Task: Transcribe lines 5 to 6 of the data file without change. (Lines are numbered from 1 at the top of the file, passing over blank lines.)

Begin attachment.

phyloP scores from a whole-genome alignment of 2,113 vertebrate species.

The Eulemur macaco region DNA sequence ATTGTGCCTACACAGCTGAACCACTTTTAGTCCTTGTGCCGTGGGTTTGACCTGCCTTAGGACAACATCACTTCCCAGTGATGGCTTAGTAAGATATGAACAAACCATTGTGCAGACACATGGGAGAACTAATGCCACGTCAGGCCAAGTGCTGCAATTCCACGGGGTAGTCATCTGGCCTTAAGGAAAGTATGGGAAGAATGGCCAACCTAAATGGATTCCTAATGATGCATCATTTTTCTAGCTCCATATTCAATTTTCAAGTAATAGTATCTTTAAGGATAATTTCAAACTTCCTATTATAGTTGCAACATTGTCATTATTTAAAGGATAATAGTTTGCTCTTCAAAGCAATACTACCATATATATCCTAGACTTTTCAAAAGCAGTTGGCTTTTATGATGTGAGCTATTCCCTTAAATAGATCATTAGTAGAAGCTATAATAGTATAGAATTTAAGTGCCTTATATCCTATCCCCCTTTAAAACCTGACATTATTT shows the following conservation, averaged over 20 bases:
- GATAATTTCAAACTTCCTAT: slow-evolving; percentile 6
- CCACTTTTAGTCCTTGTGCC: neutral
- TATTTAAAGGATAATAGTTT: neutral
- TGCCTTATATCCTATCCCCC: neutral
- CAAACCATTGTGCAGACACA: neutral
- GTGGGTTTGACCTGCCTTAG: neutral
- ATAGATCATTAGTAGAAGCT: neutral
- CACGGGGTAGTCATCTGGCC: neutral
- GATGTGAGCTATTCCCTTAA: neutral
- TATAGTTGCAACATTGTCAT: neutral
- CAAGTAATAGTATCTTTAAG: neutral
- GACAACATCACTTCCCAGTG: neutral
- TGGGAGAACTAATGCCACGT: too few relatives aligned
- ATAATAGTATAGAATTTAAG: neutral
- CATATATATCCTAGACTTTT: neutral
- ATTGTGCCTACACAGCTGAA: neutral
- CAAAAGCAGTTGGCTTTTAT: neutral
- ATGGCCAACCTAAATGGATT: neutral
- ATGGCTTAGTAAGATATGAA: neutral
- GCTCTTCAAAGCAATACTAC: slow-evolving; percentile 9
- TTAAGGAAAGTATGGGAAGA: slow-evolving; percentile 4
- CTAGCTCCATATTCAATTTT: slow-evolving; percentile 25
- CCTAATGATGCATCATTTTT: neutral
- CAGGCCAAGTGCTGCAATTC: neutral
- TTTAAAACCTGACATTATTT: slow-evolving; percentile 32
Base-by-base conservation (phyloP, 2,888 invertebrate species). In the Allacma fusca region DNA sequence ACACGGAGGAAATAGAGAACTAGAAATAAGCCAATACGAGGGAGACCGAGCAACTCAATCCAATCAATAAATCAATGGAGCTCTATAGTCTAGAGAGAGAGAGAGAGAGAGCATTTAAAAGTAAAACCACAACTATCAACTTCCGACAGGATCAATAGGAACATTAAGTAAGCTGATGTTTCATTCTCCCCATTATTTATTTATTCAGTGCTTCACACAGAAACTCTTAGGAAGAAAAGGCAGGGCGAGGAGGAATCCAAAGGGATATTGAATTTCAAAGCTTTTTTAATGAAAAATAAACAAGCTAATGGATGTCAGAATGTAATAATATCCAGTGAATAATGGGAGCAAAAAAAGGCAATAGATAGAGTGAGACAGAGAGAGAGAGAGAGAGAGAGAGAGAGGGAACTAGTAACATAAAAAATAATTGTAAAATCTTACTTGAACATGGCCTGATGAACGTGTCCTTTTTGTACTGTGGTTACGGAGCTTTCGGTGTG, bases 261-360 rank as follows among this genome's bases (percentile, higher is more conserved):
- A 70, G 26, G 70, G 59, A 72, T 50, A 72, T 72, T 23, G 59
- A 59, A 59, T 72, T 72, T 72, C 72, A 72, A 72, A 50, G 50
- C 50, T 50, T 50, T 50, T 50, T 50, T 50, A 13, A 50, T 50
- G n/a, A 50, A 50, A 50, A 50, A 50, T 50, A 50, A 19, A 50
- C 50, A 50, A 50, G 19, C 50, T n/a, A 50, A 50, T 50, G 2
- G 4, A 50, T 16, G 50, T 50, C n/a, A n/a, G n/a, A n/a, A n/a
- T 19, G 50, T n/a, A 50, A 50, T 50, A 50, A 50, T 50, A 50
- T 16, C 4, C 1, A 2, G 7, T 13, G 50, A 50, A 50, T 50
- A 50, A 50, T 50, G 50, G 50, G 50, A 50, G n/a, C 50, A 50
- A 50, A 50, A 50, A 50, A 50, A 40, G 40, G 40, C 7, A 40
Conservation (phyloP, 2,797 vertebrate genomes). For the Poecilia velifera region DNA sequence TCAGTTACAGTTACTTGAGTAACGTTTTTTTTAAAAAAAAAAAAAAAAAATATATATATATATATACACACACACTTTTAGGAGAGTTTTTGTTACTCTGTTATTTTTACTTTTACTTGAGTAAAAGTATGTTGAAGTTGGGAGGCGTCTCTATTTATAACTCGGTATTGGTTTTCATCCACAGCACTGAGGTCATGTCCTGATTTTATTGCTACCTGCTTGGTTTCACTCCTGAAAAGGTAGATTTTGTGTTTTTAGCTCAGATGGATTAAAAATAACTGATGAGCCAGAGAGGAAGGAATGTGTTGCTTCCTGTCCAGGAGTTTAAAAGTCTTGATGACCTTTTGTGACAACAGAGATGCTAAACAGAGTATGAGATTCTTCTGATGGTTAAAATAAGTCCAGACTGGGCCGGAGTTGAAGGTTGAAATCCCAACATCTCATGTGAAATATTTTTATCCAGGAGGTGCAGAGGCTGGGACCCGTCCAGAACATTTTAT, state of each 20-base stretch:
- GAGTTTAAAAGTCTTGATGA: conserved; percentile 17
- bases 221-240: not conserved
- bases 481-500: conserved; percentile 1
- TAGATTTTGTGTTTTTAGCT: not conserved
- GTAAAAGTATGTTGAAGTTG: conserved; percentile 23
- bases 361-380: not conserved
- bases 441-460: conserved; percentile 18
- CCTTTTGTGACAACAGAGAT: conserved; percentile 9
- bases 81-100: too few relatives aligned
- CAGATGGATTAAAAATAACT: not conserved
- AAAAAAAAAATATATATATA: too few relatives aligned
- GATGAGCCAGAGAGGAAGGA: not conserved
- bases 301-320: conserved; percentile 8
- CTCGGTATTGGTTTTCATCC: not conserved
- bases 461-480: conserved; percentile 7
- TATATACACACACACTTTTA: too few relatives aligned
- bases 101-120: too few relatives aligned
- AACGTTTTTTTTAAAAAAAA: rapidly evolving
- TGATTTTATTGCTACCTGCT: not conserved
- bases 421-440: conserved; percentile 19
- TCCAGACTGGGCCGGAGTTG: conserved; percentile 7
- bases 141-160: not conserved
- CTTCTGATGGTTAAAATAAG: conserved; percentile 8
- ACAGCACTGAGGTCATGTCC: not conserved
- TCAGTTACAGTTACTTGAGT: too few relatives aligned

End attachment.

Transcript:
- TATTTAAAGGATAATAGTTT: neutral
- TGCCTTATATCCTATCCCCC: neutral